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Performance of white clover/perennial ryegrass mixtures under cutting

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Abstract:

Clover persistence in mixtures of two varieties of perennial ryegrass (Lolium perenne) with contrasting growth habits and three white clover (Trifolium repens) varieties differing in leaf sizes was evaluated at two cutting frequencies. An experiment was sown in 1991 on a clay soil. The plots received no nitrogen fertilizer. In 1992, 1993 and 1994, mixtures containing the large-leaved clover cv. Alice yielded significantly more herbage dry matter (DM) and had a higher clover content than mixtures containing cvs Gwenda and Retor. Companion grass variety did not consistently affect yield or botanical composition. Cutting at 2 t DM ha−1 resulted in slightly higher total annual yields than cutting at 1.2 t DM ha−1, but did not affect clover content. In 1992 the mixtures yielded, depending on cutting frequency and variety, 10·6–14·6 t DM ha−1 and 446–599 kg ha−1 N, whereas grass monocultures yielded only 1·2–2·0 t DM ha−1 and 25–46 kg ha−1 N. From 1992 to 1994 the annual mean total herbage yield of DM in the mixtures declined from 12·2 to 10·5 to 8·7 t ha−1, the white clover yield declined from 8·7 to 6·5 to 4·1 t ha−1 and the average clover content during the growing season declined from 71% to 61% to 46%, whereas the grass yield increased from 3·4 to 4·0 to 4·5 t ha−1. The N yield decreased from 507 to 406 to 265 kg N ha−1 and the apparent N fixation from 470 to 380 to 238 kg N ha−1. Nitrate leaching losses during the winters of 1992–93 and 1994–95 were highest under mixtures with cv. Alice, but did not exceed 10 kg N ha−1. The in vitro digestible organic matter (IVDOM) was generally higher in clover than in grass, particularly in the summer months. No differences in IVDOM were found among clover or grass varieties. The experiment will be continued to study clover persistence and the mechanisms that affect the grass/clover balance.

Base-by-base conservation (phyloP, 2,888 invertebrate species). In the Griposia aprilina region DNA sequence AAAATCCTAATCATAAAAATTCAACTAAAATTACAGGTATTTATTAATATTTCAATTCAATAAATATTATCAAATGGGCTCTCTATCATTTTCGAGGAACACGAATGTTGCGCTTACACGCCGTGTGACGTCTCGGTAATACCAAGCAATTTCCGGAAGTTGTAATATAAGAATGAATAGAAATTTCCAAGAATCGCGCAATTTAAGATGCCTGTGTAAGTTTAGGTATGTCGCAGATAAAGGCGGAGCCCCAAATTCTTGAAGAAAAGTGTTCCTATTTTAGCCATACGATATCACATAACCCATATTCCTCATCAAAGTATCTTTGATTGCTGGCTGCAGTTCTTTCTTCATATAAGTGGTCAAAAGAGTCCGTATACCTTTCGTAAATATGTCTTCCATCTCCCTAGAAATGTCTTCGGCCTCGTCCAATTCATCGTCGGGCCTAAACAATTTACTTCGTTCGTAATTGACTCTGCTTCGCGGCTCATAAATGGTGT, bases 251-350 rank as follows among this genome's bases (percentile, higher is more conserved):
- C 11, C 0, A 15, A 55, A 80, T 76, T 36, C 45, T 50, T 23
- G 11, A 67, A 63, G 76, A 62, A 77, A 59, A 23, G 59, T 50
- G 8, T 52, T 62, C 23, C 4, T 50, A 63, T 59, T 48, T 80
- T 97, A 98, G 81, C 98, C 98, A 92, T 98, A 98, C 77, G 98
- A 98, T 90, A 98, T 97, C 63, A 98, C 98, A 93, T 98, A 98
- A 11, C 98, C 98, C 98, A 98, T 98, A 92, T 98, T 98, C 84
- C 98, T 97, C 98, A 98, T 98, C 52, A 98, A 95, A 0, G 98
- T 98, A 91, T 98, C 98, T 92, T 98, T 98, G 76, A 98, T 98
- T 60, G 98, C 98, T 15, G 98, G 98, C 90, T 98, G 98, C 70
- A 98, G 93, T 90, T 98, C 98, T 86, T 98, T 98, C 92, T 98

Document Type: Research Article

DOI: http://dx.doi.org/10.1046/j.1365-2494.1997.00047.x

Affiliations: C. T. de Wit Graduate School of Production Ecology; Wageningen Agricultural University, Department of Agronomy, Wageningen, The Netherlands

Publication date: June 1, 1997

bsc/gfs/1997/00000052/00000002/art00002
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